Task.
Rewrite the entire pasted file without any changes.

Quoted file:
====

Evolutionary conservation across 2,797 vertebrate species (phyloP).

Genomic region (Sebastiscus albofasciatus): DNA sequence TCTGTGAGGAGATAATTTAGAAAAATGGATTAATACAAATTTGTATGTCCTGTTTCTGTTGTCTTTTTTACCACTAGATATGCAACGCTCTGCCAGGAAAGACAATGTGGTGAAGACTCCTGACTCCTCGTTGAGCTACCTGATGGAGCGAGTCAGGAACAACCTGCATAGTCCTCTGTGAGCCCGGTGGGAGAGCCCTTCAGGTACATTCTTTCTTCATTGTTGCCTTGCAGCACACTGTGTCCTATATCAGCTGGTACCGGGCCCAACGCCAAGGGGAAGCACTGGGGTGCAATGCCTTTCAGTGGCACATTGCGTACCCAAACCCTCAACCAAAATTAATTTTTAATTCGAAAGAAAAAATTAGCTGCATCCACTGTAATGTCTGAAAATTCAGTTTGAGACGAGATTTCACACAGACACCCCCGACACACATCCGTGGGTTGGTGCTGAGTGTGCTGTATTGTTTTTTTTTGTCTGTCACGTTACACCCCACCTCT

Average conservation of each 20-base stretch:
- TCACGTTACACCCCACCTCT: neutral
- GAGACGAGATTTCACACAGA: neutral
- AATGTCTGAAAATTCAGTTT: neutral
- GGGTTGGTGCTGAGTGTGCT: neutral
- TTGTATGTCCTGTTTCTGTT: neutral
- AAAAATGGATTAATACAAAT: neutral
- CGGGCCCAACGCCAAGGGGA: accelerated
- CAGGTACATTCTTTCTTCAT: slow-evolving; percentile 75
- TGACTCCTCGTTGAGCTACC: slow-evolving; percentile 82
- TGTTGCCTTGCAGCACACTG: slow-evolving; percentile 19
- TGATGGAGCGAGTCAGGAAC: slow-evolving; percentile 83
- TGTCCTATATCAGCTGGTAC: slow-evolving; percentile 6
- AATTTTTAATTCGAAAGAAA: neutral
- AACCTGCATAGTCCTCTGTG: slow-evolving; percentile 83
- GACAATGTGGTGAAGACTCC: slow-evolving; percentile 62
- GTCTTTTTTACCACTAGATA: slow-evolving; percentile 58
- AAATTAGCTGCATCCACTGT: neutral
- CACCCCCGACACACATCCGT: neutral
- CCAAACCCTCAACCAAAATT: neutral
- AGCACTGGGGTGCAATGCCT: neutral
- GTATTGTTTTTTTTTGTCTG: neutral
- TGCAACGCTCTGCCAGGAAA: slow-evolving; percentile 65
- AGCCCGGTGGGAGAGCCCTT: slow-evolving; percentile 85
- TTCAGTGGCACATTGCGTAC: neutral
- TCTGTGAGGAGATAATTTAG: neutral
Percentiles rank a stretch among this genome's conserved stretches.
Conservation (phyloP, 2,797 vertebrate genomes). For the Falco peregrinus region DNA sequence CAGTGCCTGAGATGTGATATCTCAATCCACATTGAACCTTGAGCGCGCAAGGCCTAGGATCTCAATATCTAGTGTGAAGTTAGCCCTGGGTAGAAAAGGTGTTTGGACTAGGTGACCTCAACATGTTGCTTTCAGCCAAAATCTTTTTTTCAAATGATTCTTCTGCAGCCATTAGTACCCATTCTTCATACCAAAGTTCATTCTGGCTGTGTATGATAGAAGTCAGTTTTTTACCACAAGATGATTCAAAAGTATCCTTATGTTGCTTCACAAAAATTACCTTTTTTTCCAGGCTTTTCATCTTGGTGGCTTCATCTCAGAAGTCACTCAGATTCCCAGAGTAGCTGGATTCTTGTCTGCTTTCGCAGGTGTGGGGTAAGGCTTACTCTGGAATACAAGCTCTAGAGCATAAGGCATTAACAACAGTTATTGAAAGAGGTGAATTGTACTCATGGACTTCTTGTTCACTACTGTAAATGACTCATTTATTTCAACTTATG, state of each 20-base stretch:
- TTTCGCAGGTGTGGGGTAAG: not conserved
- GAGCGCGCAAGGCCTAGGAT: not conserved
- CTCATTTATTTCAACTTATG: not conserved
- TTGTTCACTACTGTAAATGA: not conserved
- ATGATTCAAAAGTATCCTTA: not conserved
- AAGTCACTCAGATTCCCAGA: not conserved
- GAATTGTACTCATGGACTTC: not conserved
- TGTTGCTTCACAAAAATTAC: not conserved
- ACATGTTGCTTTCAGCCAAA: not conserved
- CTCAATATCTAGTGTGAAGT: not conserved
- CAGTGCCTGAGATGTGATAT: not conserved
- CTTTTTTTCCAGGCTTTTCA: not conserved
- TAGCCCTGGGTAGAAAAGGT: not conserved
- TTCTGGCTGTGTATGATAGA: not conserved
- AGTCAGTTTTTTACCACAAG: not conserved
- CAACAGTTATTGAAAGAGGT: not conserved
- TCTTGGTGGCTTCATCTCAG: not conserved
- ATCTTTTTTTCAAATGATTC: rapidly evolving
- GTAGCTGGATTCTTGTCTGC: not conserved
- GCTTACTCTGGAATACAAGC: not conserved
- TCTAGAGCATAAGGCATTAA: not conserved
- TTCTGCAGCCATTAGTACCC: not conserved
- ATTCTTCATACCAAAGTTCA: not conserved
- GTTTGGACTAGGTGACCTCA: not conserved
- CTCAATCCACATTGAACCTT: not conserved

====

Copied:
Evolutionary conservation across 2,797 vertebrate species (phyloP).

Genomic region (Sebastiscus albofasciatus): DNA sequence TCTGTGAGGAGATAATTTAGAAAAATGGATTAATACAAATTTGTATGTCCTGTTTCTGTTGTCTTTTTTACCACTAGATATGCAACGCTCTGCCAGGAAAGACAATGTGGTGAAGACTCCTGACTCCTCGTTGAGCTACCTGATGGAGCGAGTCAGGAACAACCTGCATAGTCCTCTGTGAGCCCGGTGGGAGAGCCCTTCAGGTACATTCTTTCTTCATTGTTGCCTTGCAGCACACTGTGTCCTATATCAGCTGGTACCGGGCCCAACGCCAAGGGGAAGCACTGGGGTGCAATGCCTTTCAGTGGCACATTGCGTACCCAAACCCTCAACCAAAATTAATTTTTAATTCGAAAGAAAAAATTAGCTGCATCCACTGTAATGTCTGAAAATTCAGTTTGAGACGAGATTTCACACAGACACCCCCGACACACATCCGTGGGTTGGTGCTGAGTGTGCTGTATTGTTTTTTTTTGTCTGTCACGTTACACCCCACCTCT

Average conservation of each 20-base stretch:
- TCACGTTACACCCCACCTCT: neutral
- GAGACGAGATTTCACACAGA: neutral
- AATGTCTGAAAATTCAGTTT: neutral
- GGGTTGGTGCTGAGTGTGCT: neutral
- TTGTATGTCCTGTTTCTGTT: neutral
- AAAAATGGATTAATACAAAT: neutral
- CGGGCCCAACGCCAAGGGGA: accelerated
- CAGGTACATTCTTTCTTCAT: slow-evolving; percentile 75
- TGACTCCTCGTTGAGCTACC: slow-evolving; percentile 82
- TGTTGCCTTGCAGCACACTG: slow-evolving; percentile 19
- TGATGGAGCGAGTCAGGAAC: slow-evolving; percentile 83
- TGTCCTATATCAGCTGGTAC: slow-evolving; percentile 6
- AATTTTTAATTCGAAAGAAA: neutral
- AACCTGCATAGTCCTCTGTG: slow-evolving; percentile 83
- GACAATGTGGTGAAGACTCC: slow-evolving; percentile 62
- GTCTTTTTTACCACTAGATA: slow-evolving; percentile 58
- AAATTAGCTGCATCCACTGT: neutral
- CACCCCCGACACACATCCGT: neutral
- CCAAACCCTCAACCAAAATT: neutral
- AGCACTGGGGTGCAATGCCT: neutral
- GTATTGTTTTTTTTTGTCTG: neutral
- TGCAACGCTCTGCCAGGAAA: slow-evolving; percentile 65
- AGCCCGGTGGGAGAGCCCTT: slow-evolving; percentile 85
- TTCAGTGGCACATTGCGTAC: neutral
- TCTGTGAGGAGATAATTTAG: neutral
Percentiles rank a stretch among this genome's conserved stretches.
Conservation (phyloP, 2,797 vertebrate genomes). For the Falco peregrinus region DNA sequence CAGTGCCTGAGATGTGATATCTCAATCCACATTGAACCTTGAGCGCGCAAGGCCTAGGATCTCAATATCTAGTGTGAAGTTAGCCCTGGGTAGAAAAGGTGTTTGGACTAGGTGACCTCAACATGTTGCTTTCAGCCAAAATCTTTTTTTCAAATGATTCTTCTGCAGCCATTAGTACCCATTCTTCATACCAAAGTTCATTCTGGCTGTGTATGATAGAAGTCAGTTTTTTACCACAAGATGATTCAAAAGTATCCTTATGTTGCTTCACAAAAATTACCTTTTTTTCCAGGCTTTTCATCTTGGTGGCTTCATCTCAGAAGTCACTCAGATTCCCAGAGTAGCTGGATTCTTGTCTGCTTTCGCAGGTGTGGGGTAAGGCTTACTCTGGAATACAAGCTCTAGAGCATAAGGCATTAACAACAGTTATTGAAAGAGGTGAATTGTACTCATGGACTTCTTGTTCACTACTGTAAATGACTCATTTATTTCAACTTATG, state of each 20-base stretch:
- TTTCGCAGGTGTGGGGTAAG: not conserved
- GAGCGCGCAAGGCCTAGGAT: not conserved
- CTCATTTATTTCAACTTATG: not conserved
- TTGTTCACTACTGTAAATGA: not conserved
- ATGATTCAAAAGTATCCTTA: not conserved
- AAGTCACTCAGATTCCCAGA: not conserved
- GAATTGTACTCATGGACTTC: not conserved
- TGTTGCTTCACAAAAATTAC: not conserved
- ACATGTTGCTTTCAGCCAAA: not conserved
- CTCAATATCTAGTGTGAAGT: not conserved
- CAGTGCCTGAGATGTGATAT: not conserved
- CTTTTTTTCCAGGCTTTTCA: not conserved
- TAGCCCTGGGTAGAAAAGGT: not conserved
- TTCTGGCTGTGTATGATAGA: not conserved
- AGTCAGTTTTTTACCACAAG: not conserved
- CAACAGTTATTGAAAGAGGT: not conserved
- TCTTGGTGGCTTCATCTCAG: not conserved
- ATCTTTTTTTCAAATGATTC: rapidly evolving
- GTAGCTGGATTCTTGTCTGC: not conserved
- GCTTACTCTGGAATACAAGC: not conserved
- TCTAGAGCATAAGGCATTAA: not conserved
- TTCTGCAGCCATTAGTACCC: not conserved
- ATTCTTCATACCAAAGTTCA: not conserved
- GTTTGGACTAGGTGACCTCA: not conserved
- CTCAATCCACATTGAACCTT: not conserved